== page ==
“The Golden Compass”: Atheism for kids?

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For the past 20 years or so,

I’ve given my brother grief for reviewing Dune

on his cable-access show without actually having seen the movie. So

it feels a little wrong for me to blog about The Golden Compass,

given that I’ve neither read the book nor seen the movie. But I’m not

claiming knowledge beyond the Entertainment Weekly

article on the religion controversy swirling about the film, so I’m pretty

sure I can still claim the moral high ground.

In case you haven’t heard,

there are two levels of controversy. First, the books (The Golden Compass and its trilogy mates) have angered a lot of religious folk — particularly Catholics — and

have been pulled off bookshelves in some Catholic schools. Why? Because

atheist author Philip Pullman

has apparently created a world in which the authoritarian church is

the enemy and the protagonists set out to destroy it and God. (Again, I’m

paraphrasing without having read the books.) The Catholic League calls

the stories “Atheism for Kids.”

And then there’s the movie,

starring Nicole Kidman and newcomer Dakota Blue Richards.

(What’s with “Dakota” being the new official name of precocious

young actresses?)

The movie is angering the same folks who are angry about

the book. But it’s also angering people who love the books, because

it seems that most of the overtly anti-religion elements (and the heart

of the story) are missing from the movie. According to the article, many of those elements

were filmed but then excised in the name of marketability. Which, of

course, makes a lot of commercial sense. It’s probably not a great idea

to plan for a blockbuster children’s movie to enrage religious conservatives.

(You can read more about the controversy in the Beliefnet forum.)

But, as someone who likes kid

lit and is not a religious conservative, I am intrigued. I’m mostly

interested in the books, but I could be convinced to see the movie as

well. I have to admit that some of the stills make it look pretty cool.

But back to the controversy.

This one has drawn me in for a few reasons. First, the EW article

sucked me in by using a subtitle (“Are You There, God? It’s Me, Lyra …”)

that made me laugh out loud as it evoked one of my favorite

oft-banned books.

That got me to read further.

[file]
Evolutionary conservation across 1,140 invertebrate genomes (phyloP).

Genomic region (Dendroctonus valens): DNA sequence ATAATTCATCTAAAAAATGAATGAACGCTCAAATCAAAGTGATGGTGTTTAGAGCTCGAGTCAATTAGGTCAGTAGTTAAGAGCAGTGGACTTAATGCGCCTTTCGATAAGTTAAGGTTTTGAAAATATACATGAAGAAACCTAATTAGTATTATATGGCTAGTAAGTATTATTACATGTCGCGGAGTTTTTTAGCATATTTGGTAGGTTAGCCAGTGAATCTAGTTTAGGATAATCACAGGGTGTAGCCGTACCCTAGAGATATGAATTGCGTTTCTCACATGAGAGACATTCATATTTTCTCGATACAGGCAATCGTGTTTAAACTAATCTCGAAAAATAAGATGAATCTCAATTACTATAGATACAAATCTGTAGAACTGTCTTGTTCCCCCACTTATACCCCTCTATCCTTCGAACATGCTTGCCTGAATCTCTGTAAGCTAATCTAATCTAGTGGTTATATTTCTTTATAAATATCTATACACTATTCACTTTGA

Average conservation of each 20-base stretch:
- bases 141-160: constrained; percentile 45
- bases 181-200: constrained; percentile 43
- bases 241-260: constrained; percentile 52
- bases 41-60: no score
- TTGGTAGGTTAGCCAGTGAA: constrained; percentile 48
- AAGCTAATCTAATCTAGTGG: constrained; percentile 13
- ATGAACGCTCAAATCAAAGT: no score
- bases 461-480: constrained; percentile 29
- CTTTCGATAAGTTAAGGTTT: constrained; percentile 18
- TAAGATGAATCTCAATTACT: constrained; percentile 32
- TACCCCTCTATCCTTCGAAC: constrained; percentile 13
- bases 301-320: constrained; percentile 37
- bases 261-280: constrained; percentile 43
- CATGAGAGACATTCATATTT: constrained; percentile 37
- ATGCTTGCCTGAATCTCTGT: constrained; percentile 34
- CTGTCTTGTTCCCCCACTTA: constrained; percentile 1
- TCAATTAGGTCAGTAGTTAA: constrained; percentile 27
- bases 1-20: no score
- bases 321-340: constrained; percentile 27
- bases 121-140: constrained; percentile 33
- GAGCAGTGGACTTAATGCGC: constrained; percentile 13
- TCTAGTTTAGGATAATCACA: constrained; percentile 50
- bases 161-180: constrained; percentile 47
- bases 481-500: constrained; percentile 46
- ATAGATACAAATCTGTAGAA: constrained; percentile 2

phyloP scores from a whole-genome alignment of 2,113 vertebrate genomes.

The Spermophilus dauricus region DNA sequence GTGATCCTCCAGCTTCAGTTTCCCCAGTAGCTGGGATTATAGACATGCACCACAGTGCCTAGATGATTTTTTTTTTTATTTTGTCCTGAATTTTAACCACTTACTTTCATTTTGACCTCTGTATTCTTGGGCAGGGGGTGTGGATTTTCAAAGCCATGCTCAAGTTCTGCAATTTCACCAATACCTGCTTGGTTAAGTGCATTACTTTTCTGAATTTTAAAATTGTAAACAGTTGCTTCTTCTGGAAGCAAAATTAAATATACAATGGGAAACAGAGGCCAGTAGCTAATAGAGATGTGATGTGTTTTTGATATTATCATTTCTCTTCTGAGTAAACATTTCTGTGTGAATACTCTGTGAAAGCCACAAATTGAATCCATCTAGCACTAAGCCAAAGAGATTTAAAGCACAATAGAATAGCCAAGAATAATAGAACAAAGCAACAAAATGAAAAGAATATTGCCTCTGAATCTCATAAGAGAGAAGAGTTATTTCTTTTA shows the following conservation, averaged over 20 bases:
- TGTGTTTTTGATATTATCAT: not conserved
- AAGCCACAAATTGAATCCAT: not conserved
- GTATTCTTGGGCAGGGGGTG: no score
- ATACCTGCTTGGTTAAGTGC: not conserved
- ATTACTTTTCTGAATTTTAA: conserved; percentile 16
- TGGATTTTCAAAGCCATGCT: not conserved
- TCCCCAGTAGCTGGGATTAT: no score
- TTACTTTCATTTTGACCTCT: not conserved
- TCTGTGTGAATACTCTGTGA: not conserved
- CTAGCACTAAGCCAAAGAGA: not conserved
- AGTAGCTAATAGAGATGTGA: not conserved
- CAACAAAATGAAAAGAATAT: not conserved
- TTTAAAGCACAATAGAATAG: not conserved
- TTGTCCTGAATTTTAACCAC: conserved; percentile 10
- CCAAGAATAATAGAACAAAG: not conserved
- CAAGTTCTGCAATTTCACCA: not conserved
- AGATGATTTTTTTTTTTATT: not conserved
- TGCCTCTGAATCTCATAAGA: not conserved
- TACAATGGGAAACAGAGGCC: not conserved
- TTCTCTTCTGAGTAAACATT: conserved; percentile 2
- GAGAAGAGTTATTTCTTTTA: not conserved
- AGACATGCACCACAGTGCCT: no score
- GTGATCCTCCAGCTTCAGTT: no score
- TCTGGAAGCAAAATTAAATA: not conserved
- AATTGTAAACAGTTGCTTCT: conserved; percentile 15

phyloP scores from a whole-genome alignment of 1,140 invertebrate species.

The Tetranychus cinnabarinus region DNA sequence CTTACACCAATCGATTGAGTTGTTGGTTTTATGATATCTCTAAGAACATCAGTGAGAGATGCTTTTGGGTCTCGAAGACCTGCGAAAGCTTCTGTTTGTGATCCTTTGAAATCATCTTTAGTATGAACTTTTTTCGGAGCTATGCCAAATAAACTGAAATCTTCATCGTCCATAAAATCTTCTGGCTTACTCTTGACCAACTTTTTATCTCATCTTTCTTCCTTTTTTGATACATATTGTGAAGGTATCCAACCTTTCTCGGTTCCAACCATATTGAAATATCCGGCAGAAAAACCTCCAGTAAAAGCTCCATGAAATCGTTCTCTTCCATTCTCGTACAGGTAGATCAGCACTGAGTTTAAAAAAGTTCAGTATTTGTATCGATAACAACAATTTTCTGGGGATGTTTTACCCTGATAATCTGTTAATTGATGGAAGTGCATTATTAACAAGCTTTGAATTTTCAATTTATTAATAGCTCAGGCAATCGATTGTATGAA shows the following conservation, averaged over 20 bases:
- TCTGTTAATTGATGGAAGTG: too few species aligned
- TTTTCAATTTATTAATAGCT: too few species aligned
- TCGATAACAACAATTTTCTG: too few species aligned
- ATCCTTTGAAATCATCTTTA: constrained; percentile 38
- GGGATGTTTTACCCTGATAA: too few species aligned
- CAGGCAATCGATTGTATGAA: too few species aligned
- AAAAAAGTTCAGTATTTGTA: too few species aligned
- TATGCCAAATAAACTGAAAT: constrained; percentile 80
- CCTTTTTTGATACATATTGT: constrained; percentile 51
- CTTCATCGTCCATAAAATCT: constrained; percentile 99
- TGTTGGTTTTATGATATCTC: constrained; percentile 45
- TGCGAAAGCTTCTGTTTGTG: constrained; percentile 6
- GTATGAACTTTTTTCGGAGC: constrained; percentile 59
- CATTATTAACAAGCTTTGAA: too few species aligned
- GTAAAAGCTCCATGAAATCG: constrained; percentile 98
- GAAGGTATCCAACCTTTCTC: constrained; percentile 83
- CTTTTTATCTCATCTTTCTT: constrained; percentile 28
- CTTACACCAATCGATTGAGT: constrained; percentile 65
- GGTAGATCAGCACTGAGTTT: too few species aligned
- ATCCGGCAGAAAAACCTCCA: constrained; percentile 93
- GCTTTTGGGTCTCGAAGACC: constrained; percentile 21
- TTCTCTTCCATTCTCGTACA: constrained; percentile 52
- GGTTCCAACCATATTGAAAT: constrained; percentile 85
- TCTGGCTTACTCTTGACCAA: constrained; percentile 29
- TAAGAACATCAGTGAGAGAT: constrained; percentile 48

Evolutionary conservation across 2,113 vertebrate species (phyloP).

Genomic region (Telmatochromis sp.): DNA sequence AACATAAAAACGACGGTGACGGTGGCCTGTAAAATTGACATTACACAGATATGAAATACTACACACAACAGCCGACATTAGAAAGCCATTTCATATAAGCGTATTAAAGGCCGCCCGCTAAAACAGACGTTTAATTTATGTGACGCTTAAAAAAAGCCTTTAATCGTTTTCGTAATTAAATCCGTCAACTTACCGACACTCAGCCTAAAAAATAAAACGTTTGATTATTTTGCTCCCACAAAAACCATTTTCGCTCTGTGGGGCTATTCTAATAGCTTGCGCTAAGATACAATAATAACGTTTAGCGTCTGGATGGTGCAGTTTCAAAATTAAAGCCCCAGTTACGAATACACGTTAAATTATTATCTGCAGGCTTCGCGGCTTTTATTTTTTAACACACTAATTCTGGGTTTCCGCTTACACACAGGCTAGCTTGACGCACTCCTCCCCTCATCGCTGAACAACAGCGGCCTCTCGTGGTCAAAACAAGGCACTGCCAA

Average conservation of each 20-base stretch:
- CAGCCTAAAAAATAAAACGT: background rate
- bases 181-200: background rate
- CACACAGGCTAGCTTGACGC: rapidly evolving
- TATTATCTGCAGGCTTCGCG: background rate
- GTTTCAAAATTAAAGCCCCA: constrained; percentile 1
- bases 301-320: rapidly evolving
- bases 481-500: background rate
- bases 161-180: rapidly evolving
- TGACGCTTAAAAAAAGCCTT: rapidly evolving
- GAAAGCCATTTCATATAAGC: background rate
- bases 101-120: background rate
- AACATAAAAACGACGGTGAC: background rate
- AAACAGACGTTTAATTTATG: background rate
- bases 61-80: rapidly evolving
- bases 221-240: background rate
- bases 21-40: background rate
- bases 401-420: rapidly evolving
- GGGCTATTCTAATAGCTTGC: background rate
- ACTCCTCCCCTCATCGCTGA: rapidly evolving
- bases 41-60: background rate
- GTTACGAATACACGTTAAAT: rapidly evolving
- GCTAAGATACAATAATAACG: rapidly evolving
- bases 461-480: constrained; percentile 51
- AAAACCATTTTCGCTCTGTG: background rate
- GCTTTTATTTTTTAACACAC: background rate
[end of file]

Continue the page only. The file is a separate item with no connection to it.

Second, I have a history of

completely missing the religious subtext (and in-your-face-text) in children’s

literature. I read Madeline L’Engle‘s A Wrinkle in Time approximately

800 times as a kid but did not catch the religion until I read it in

college. I’m curious as to whether I would also miss it here.

Finally, I’m intrigued by the

turnaround in how religion and freedom seem to be portrayed. In A Wrinkle in

Time
and The Chronicles

of Narnia
,

the oppressive totalitarian forces are overcome via either overt religion

or Christianity-influenced/inspired icons and themes. In Pullman’s novels,

religious authority is the oppressive force and science appears to be

the salvation.

The EW

article includes a quote from the third book that dramatically illustrates

the tension in the books between religion and science.

“I used to be a nun, you

see. I thought physics could be done to the glory of God, till I saw

there wasn’t any God at all and that physics was more interesting anyway.

The Christian religion is a very powerful and convincing mistake, that’s

all.” — Dr. Mary Malone

It’s not so subtle. But apparently

it’s also not that simple. According to the EW

article, Pullman’s world is not entirely atheistic; some of the supernatural

elements he incorporates have a more agnostic quality that leave some

room for the existence of God.

And then there’s the question

of whether the source material is sufficient grounds to make the movie

legitimately offensive to those offended by the books. And then

there’s the offense of stripping the substance from the books to make

the movies marketable.

Again, coming from a position

of ignorance, I’m intrigued but not yet invested. But I’d love to hear

what others think of this controversy. So post away.

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